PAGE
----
Natural gas futures spiked on forecasts of another arctic air blast descending on North America and unseasonably cold temperatures in March.
March futures soared to settle about 11 percent higher, at $6.149 per million BTUs—a five-year high. Natural gas is up nearly 44 percent since Jan. 1, after unusually cold weather sparked record demand and forced a massive draw-down in storage.
"Are we going to $15 again? No; $6 yes, to $7, yes—but at that point, fracking will take off," said Dennis Gartman, publisher of The Gartman Letter. Natural gas prices have been moderate and hit a low in the $1.90 range in 2012, as U.S. production rose.
Hydraulic fracturing, or fracking, has enabled the drilling of previously unattainable gas and has led to forecasts of 100 years worth of supplies in the ground in the U.S.
On Wednesday, weather service WSI said that another "polar vortex" could be heading to the U.S. later this week and into next week. Arctic air is expected to descend Friday and make its way across the northern Plains and Upper Midwest before spreading south and east.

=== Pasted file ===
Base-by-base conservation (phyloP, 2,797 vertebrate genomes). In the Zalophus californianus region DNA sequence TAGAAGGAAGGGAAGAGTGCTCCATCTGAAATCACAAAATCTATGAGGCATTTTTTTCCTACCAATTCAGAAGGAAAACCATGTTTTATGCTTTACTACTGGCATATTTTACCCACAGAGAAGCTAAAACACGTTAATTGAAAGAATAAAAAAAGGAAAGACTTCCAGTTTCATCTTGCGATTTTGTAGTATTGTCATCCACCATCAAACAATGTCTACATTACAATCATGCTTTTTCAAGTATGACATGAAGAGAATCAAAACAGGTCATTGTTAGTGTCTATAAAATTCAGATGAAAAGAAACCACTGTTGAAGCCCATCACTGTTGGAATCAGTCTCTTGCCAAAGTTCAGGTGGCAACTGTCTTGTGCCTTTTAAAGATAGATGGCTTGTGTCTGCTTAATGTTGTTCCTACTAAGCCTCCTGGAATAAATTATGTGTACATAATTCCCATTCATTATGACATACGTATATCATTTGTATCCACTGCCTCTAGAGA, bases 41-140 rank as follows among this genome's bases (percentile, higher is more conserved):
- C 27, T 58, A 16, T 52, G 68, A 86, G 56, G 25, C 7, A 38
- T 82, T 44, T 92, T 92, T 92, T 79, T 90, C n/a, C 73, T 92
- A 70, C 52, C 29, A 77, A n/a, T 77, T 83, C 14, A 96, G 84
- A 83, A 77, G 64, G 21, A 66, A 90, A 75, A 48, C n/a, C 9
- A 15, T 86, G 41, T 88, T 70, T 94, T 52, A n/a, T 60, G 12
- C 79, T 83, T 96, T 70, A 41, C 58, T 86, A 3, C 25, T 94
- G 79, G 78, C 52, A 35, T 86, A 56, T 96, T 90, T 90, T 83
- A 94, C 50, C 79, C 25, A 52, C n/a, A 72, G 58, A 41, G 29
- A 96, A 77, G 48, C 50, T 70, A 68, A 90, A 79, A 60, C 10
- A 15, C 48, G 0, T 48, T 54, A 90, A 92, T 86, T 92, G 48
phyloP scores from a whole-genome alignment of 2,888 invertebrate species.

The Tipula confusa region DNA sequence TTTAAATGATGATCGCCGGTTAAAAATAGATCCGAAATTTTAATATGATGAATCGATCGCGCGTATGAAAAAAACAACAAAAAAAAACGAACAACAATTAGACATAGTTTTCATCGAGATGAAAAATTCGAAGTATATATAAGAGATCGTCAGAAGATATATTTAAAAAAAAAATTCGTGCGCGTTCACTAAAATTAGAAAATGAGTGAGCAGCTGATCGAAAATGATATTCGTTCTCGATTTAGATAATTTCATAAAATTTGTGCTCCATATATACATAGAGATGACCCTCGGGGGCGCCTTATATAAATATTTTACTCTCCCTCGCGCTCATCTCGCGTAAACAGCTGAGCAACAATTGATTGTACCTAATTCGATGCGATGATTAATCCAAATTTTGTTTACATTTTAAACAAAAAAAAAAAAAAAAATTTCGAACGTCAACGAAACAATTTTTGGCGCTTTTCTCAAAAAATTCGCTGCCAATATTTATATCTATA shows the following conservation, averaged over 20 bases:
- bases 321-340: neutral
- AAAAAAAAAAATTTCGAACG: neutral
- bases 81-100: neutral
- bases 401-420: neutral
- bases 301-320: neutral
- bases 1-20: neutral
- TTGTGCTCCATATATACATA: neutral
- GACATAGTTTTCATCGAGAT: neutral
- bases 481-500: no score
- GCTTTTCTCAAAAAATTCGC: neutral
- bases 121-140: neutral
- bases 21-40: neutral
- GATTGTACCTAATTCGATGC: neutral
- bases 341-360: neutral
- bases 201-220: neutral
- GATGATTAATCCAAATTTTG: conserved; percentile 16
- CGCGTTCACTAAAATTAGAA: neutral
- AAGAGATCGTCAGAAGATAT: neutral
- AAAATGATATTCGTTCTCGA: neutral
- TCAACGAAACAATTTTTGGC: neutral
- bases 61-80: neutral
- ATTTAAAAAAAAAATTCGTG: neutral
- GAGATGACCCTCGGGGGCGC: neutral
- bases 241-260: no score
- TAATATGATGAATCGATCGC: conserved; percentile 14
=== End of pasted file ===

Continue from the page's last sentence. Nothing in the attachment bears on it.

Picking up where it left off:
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The European Centre for Medium-Range Weather Forecasts shows that temperatures will be colder than originally thought into the second week of March.
As late as Tuesday, those models had shown temperatures moderating, but latest forecasts are forcing meteorologists to revise their predictions.
WSI, which advises Wall Street clients trading weather-sensitive stocks and commodities, is now calling for colder weather deeper into next month.
WSI Senior Meteorologist Dan Leonard told CNBC that "our outlook had already been hedging in the colder direction anyway, but the overnight trends boosted forecast confidence this morning."
The service expects daytime temperatures in cities including Chicago, Minneapolis and Des Moines, Iowa, to be in the teens and 20s, and possibly the single digits. Overnight temperatures are expected in the single digits, with subzero temperatures likely.
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The March natural gas contract expires next week, and traders expect the April contract, now below $5 per million BTU, to push higher as well.
"The March to April spread today has jumped out to $1.13," said Gene McGillian, analyst with Tradition Energy.
The Energy Information Administration releases natural gas inventory data at 10:30 a.m. ET Thursday.
"The withdrawals are eye-popping," said John Kilduff of Again Capital. "They've been dramatic every week. I'm looking for another 250 billion cubic feet."
The 1.6 trillion cubic feet in storage could be reduced to less than 1 trillion cubic feet by the end of the heating season at the end of March, he said. "One trillion cubic feet is low; that is very supportive for the market. Our storage level is already what we ended the season with last year."